Trends in Youth Voice

This is the forth of six posts today in honor of the election of Barack Obama as the next President of the United States.

As young people and their adult allies continue to expand and enliven the movement to integrate Youth Voice throughout society there are patterns and trends emerging. I began analyzing this development in 2001, when I worked with a group of friends and allies from across the US to develop The Freechild Project. Today our databases are widely acknowledged for their breadth and depth. I want to lay out three predictions for the future of Youth Voice, based on trends I’m identifying in current activities across the country and around the world.

Trend One: Youth are not content with being heard. In the past young people wanted to make their voices heard in decision-making; today that is just not enough. As I watch repeating patterns of youth engaging in politics, meaningful student involvement, youth involvement in government decision-making, and deepened youth/adult partnerships throughout nonprofit programs across the country I am seeing less contentment with a seat at the table; instead youth want to own the table, too.

Trend Two: Youth are progressive. The fractious and mostly arbitrary differentiation between Republicans and Democrats is divisive and derisive. However, there is a true and substantive difference between liberal and conservative thinking. Progressiveness is different – and the same – as both. To be progressive means to be committed to movement, either to the right or the left. In this way, and by way of generalization, I believe young people are largely progressive, as the inherent nature of life between the ages of birth and twenty-five (or older) is that of change. That makes their politics, their culture, their actions, their knowledge, their ideas and more progressive.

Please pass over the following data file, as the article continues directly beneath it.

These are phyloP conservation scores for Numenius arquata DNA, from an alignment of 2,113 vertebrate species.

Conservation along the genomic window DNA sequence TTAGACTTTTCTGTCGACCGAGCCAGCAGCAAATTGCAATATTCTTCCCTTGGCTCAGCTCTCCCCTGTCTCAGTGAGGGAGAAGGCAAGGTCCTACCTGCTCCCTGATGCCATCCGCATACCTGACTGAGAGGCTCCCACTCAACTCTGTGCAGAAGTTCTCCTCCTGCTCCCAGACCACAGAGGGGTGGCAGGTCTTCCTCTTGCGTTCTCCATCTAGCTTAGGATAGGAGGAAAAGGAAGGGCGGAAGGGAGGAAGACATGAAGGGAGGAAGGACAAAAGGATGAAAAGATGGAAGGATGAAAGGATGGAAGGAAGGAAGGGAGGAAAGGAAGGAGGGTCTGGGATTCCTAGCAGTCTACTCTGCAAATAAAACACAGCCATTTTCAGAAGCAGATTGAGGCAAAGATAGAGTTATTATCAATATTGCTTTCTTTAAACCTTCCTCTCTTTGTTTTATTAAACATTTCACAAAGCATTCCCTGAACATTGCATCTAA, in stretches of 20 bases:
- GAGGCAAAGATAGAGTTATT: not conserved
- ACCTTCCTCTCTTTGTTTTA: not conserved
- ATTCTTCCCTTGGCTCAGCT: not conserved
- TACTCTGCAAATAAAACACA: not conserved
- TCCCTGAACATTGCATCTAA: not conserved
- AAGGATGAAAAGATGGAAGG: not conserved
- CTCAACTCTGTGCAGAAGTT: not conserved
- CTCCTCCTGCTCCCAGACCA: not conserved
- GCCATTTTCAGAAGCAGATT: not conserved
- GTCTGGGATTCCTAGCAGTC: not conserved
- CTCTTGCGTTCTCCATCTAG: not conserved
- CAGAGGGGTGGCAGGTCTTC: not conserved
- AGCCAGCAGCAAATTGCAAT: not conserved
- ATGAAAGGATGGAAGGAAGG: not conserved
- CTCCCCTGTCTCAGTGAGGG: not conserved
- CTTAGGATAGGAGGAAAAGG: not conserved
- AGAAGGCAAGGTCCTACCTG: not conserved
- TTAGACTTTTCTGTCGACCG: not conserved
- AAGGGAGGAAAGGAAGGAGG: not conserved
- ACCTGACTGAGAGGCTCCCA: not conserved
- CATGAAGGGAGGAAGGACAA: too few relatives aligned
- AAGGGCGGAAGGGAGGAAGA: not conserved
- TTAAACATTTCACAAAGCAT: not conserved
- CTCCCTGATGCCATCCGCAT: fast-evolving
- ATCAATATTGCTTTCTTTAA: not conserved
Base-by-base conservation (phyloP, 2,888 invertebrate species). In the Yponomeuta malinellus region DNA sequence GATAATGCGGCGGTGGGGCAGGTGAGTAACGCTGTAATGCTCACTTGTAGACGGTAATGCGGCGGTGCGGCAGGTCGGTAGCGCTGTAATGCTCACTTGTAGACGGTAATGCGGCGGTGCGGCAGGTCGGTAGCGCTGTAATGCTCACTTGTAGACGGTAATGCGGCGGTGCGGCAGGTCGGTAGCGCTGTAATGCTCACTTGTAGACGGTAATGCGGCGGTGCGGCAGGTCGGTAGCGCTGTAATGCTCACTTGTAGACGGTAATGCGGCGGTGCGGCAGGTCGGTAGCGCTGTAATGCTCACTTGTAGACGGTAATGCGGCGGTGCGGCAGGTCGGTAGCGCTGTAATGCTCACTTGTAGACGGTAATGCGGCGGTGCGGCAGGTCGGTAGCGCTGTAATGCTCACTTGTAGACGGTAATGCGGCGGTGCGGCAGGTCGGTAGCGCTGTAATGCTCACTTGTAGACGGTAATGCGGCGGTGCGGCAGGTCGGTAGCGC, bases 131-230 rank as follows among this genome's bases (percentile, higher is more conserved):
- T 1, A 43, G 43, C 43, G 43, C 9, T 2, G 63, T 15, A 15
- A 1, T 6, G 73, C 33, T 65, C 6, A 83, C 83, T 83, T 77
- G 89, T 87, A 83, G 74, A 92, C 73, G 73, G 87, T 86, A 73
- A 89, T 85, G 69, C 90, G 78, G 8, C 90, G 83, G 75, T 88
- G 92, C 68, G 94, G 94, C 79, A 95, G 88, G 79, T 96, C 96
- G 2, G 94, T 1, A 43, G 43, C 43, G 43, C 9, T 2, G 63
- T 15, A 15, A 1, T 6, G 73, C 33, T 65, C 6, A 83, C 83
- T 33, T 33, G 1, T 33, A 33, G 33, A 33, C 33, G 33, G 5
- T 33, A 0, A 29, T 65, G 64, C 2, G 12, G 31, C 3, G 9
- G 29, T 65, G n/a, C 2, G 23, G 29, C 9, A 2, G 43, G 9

Trend Three: Youth can find equity in our society. Equity and equality are two different things, and I believe it is irresponsible to advocate for youth equality throughout society. However, equity is about fostering and engendering fairness and justice by deliberately making concessions, acknowledging mutual benefits, and creating partnerships that are sustainable and effective. Any adult who considers themselves an advocate and/or ally to young people has an ethical imperative to do nothing less.

These are patterns I’ve found – how about you? What do you see as the emerging, the next big thing?

Written by Adam Fletcher, this article was originally posted to Learn more at!

Published by Adam

For almost two decades, Adam F. C. Fletcher has led international outreach focused on engaging people successfully. Working with thousands of youth-serving nonprofits, K-12 schools, government agencies, international NGOs and other organizations around the world, his work spans the fields of education, public health, economic development and social services, and includes professional development, public speaking, publishing, social media and more. He founded the Freechild Institute for Youth Engagement, SoundOut and CommonAction, as well as writing more than 50 publications and 500 articles. He has also established 150-plus community empowerment projects.

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